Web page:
Download our FREE California state map printable. Use it as a coloring page or use it to plot the state’s geographical features.
Activities for Children in California
Do you homeschool in the state of California? Will you be visiting in the near future? There is a wealth of information that the Golden State has to offer. Students can learn tons of California facts by visiting the state’s seemingly endless attractions, many of which offer free admission. Below are just a few ideas to get you started.
- La Brea Tar Pits (Los Angeles) – Learn facts about the Ice Age and how many prehistoric animals were so well preserved at this excavation site. Visitors can tour the tar pits and museum to view fossils of animals found at the site like the saber-toothed cat, mammoths, and more. Homeschool days are available throughout the year for families.
- Alcatraz Island (San Francisco) – After taking a 15-minute ferry ride on San Francisco Bay, visitors will arrive on ‘the rock’, which was home to a federal prison for 29 years. Families can take a self-guided audio tour around the prison and visit the main cellhouse, dining hall, and more.
- Monterey Bay Aquarium (Monterey) – Located in historic Cannery Row, this nonprofit aquarium first opened in 1984. It’s home to roughly 35,000 animals and exhibits include Tentacles, Kelp Forest, Open Sea, and more. The museum offers a homeschool program as well as other educational opportunities.
- San Diego Zoo (San Diego) – Located in Balboa Park, this zoo is home to more than 3,700 animals including giant pandas, koalas, jaguars, giraffes, and more. A number of educational programs, special experiences, and activities are available for visitors.
- Muir Woods National Monument (Mill Valley) – Walk among giant redwood trees that can grow over 370 feet tall at this park a few miles north of San Francisco. Several education programs and activities are available for students. Families can hike the many trails, take a guided tour, or observe the plants and animals that live here.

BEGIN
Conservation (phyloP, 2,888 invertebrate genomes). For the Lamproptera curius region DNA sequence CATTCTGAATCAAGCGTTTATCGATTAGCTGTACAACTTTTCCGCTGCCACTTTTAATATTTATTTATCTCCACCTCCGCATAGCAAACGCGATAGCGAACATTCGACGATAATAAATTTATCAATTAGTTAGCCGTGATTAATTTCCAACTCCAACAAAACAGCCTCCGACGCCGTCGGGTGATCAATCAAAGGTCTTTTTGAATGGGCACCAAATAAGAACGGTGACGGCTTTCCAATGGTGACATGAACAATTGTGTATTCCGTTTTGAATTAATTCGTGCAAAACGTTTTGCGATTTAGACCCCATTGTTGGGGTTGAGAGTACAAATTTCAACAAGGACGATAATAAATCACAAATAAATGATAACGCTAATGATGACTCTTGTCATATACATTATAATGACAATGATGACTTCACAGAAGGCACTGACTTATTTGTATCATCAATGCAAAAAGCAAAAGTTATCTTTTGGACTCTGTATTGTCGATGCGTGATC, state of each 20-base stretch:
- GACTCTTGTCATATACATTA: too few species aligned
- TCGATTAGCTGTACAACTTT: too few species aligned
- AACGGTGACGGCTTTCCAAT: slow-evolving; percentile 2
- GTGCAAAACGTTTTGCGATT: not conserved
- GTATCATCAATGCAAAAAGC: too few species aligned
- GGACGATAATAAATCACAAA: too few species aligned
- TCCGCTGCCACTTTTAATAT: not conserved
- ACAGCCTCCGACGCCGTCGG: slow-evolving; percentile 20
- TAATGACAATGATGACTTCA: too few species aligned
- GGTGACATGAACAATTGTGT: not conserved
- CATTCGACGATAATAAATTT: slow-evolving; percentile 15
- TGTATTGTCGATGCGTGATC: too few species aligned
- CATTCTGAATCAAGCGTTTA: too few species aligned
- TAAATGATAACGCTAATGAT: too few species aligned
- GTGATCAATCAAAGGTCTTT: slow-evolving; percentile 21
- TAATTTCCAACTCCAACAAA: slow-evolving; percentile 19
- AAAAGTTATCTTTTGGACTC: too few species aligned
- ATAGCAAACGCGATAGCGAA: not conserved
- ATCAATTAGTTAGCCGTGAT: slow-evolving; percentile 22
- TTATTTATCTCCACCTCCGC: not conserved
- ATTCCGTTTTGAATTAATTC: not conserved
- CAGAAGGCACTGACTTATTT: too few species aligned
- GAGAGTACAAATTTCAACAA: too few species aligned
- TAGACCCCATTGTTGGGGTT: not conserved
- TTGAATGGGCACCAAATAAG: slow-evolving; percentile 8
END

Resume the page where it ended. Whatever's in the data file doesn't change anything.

California Freebies and Deals for Homeschoolers
- Griffith Observatory (Los Angeles) – Located in Southern California, visitors can look up into the skies through telescopes, explore exhibits, learn during live shows at the planetarium, and more. Use of telescopes as well as admission to the observatory and grounds is free. There is a cost to view shows at the planetarium.
- California State Capitol Museum (Sacramento) – Learn facts about California’s history and the lawmaking process in this historic building that is home to the state’s government. Visitors can take part in guided or self-guided tours, visit the theater to watch interpretive films, and explore the museum’s exhibits.
- Timken Museum of Art (San Diego) – This museum’s collection covers more than 700 years of history and includes paintings, sculptures, and tapestries. First opened to the public in 1965, visitors can explore by taking guided tours free of charge.
- Golden Gate Park (San Francisco) – This urban park is made up of over 1,000 acres. It so large, the park is home to museums, a carousel, an aquarium, several playgrounds, and more. Although there is a fee for certain attractions, entry to the park is free. Visitors can enjoy a picnic near one of the many lakes, walk or bike the numerous paths, and check out the buffalo paddock.
California Learning Games for Children
Have your child learn more California facts while practicing their spelling, sentence writing, and more with the fun learning games below. You can test their knowledge of the state or simply give them additional practice to reinforce what they’ve already learned.